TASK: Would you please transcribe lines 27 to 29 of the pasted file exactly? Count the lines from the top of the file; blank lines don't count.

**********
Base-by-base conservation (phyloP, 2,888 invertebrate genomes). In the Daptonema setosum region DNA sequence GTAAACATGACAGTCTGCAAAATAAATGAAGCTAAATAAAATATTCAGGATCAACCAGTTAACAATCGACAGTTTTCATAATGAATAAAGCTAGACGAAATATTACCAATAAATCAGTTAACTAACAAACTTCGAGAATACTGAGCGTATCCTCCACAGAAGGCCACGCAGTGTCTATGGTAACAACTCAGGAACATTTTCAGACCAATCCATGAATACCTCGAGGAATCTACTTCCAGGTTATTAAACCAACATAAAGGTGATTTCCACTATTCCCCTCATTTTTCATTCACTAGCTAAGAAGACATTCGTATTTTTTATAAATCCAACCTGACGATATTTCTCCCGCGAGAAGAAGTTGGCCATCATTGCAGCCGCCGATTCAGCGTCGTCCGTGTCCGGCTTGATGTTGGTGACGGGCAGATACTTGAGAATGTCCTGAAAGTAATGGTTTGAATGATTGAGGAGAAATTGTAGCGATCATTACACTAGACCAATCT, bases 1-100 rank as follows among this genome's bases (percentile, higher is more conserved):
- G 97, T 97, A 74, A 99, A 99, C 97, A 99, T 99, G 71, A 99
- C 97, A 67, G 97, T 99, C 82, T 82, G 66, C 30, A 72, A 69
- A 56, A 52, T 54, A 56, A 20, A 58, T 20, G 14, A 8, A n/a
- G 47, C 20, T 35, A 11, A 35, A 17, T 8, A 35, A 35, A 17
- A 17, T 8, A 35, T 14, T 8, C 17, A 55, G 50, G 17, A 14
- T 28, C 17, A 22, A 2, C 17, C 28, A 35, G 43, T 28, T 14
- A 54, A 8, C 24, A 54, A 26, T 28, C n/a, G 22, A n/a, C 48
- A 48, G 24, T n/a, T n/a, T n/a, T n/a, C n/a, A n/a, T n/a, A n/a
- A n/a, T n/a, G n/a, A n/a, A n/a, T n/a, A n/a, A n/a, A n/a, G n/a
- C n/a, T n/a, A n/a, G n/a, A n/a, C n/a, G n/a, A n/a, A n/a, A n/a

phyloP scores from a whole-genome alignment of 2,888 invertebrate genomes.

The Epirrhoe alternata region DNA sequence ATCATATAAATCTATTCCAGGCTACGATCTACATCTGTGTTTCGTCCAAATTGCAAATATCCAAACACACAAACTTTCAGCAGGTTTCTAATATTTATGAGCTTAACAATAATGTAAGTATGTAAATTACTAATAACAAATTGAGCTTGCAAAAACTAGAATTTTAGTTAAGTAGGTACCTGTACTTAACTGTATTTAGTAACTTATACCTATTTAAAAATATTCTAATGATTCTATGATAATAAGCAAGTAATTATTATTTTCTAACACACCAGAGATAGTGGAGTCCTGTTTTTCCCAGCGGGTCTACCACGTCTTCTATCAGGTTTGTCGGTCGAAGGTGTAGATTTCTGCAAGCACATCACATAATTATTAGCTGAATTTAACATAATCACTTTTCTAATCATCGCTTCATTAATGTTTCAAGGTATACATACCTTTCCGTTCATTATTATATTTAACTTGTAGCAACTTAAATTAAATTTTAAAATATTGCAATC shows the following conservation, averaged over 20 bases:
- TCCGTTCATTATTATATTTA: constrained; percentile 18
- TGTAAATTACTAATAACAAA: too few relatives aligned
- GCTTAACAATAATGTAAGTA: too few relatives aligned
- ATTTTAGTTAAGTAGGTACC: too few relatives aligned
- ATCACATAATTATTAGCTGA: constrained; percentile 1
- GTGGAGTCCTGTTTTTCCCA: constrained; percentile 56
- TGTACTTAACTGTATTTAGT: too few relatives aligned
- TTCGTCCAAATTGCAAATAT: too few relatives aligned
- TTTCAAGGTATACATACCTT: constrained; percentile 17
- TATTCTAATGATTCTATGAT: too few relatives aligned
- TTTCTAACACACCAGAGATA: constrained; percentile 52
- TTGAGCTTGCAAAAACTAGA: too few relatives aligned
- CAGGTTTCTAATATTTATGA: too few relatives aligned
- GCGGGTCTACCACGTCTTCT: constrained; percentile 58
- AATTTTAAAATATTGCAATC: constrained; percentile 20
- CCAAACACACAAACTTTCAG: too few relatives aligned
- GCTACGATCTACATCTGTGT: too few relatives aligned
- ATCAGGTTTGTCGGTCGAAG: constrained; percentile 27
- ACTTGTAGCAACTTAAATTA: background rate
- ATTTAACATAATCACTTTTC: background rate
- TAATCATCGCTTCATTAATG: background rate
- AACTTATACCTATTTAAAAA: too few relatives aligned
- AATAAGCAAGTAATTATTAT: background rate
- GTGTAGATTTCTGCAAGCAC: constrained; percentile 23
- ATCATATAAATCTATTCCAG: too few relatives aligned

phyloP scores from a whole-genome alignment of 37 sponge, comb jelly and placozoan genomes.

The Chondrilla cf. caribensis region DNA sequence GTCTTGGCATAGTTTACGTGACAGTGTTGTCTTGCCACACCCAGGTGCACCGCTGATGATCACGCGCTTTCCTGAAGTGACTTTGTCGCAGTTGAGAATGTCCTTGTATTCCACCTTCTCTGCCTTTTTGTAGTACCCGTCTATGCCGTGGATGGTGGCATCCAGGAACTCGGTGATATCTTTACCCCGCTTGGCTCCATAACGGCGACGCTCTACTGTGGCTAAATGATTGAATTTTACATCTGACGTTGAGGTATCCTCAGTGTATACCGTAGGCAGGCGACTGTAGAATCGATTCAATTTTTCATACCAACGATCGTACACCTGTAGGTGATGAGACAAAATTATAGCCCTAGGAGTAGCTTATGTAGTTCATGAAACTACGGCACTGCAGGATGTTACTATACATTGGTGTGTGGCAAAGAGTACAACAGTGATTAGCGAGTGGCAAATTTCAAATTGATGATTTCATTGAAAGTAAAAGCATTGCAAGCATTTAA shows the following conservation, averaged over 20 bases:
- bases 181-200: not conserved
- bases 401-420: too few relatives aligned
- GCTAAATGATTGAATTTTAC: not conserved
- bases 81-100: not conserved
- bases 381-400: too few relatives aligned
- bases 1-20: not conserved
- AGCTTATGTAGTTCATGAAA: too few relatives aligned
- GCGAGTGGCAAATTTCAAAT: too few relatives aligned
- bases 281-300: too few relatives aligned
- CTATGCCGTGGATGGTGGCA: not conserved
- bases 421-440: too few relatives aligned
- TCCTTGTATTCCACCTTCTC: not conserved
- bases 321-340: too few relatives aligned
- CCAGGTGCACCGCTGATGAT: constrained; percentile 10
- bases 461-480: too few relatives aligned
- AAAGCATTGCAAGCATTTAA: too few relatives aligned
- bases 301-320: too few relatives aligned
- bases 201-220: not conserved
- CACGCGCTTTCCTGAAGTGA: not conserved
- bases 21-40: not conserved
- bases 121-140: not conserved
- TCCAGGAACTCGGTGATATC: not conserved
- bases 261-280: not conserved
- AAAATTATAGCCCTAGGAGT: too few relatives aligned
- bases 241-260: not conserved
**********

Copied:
- GCGGGTCTACCACGTCTTCT: constrained; percentile 58
- AATTTTAAAATATTGCAATC: constrained; percentile 20
- CCAAACACACAAACTTTCAG: too few relatives aligned